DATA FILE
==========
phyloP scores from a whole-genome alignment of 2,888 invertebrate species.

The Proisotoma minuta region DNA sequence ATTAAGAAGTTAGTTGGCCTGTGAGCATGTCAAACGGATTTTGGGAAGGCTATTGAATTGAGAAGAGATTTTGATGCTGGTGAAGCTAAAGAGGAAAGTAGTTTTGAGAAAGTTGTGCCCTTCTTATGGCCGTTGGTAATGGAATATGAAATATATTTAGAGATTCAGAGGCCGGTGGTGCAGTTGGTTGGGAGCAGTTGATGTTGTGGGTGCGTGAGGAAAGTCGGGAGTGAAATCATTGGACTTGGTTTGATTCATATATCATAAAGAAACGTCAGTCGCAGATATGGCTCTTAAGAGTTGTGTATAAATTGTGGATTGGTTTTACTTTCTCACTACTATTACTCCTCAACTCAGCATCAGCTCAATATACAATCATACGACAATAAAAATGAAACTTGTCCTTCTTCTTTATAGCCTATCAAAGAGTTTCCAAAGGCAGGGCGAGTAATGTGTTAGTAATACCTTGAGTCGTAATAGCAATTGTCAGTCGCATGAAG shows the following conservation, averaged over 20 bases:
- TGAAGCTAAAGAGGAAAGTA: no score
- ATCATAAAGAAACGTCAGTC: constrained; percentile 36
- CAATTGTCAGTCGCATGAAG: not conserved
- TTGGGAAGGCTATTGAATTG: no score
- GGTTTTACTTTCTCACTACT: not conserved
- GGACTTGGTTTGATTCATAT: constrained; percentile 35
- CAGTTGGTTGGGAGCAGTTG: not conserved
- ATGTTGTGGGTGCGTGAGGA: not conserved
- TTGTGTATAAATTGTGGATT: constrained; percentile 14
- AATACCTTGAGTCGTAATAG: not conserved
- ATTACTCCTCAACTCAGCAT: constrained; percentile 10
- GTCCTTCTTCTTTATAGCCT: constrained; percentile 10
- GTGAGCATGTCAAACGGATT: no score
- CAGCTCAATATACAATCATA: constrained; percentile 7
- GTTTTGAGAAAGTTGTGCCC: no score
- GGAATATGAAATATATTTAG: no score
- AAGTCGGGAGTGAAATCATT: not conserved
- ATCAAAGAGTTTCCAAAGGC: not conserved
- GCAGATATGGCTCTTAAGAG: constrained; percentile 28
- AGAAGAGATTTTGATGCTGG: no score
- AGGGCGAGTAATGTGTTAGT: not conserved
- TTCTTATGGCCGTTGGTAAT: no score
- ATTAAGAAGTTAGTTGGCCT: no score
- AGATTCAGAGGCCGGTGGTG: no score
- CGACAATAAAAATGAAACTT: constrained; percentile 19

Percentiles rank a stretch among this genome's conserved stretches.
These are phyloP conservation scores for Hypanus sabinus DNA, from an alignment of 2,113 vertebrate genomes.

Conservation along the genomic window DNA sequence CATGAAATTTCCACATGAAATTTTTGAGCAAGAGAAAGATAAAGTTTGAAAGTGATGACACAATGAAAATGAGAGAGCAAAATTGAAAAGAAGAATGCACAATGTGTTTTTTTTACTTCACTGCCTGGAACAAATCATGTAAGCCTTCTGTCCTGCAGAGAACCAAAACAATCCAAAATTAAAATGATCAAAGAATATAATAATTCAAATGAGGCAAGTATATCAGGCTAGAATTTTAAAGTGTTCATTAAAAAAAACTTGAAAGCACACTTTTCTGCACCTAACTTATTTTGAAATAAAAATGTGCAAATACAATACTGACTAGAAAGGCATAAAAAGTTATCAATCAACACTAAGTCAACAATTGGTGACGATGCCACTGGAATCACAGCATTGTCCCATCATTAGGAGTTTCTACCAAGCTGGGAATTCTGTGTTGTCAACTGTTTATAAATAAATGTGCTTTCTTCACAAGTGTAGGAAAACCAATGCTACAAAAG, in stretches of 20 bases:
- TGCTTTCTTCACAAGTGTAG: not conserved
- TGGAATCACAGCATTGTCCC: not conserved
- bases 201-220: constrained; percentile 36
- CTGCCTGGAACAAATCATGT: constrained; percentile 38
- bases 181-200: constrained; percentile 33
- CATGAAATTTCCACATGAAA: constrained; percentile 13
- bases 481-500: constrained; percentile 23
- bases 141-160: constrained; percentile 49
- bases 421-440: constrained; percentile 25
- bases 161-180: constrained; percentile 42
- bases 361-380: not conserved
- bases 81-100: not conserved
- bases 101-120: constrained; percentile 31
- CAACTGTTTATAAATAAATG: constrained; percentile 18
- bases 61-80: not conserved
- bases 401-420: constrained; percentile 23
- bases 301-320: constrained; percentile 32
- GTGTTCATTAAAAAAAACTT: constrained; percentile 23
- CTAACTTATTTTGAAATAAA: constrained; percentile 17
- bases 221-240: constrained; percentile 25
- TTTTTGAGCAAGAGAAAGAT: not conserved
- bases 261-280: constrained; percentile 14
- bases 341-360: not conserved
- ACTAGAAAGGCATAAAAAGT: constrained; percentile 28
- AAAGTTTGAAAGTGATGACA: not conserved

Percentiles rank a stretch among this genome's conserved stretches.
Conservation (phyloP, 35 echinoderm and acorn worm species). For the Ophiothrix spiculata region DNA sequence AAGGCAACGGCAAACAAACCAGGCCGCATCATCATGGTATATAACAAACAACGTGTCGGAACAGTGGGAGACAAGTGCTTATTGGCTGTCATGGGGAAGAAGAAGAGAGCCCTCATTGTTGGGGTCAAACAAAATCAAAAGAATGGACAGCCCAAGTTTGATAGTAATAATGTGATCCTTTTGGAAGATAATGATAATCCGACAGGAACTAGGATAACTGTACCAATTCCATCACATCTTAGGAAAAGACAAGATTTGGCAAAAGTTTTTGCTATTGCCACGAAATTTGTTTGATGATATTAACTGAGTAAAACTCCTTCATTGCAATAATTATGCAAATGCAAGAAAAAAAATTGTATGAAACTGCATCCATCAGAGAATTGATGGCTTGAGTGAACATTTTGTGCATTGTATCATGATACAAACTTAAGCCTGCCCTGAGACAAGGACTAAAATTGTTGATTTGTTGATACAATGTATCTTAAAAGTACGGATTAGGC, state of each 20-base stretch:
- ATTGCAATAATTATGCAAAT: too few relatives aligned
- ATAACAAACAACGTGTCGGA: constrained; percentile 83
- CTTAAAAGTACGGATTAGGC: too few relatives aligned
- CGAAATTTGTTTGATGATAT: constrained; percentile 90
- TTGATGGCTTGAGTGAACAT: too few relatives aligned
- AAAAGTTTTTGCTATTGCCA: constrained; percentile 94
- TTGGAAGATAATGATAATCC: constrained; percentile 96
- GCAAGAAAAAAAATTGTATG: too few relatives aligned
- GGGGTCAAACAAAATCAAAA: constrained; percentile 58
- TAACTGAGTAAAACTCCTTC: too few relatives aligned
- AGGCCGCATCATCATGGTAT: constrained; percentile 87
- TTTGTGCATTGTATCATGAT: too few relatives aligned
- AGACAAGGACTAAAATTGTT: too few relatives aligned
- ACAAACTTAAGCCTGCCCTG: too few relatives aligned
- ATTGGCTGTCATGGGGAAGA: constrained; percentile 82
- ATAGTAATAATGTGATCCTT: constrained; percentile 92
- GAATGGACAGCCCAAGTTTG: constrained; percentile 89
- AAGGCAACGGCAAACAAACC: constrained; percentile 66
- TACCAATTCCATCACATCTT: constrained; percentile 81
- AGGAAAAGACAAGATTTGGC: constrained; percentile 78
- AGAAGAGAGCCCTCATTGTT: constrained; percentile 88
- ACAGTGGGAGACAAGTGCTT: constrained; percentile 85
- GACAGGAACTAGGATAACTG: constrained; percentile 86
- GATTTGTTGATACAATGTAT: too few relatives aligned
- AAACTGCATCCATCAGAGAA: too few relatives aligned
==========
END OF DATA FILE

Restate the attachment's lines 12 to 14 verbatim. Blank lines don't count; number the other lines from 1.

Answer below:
- AATACCTTGAGTCGTAATAG: not conserved
- ATTACTCCTCAACTCAGCAT: constrained; percentile 10
- GTCCTTCTTCTTTATAGCCT: constrained; percentile 10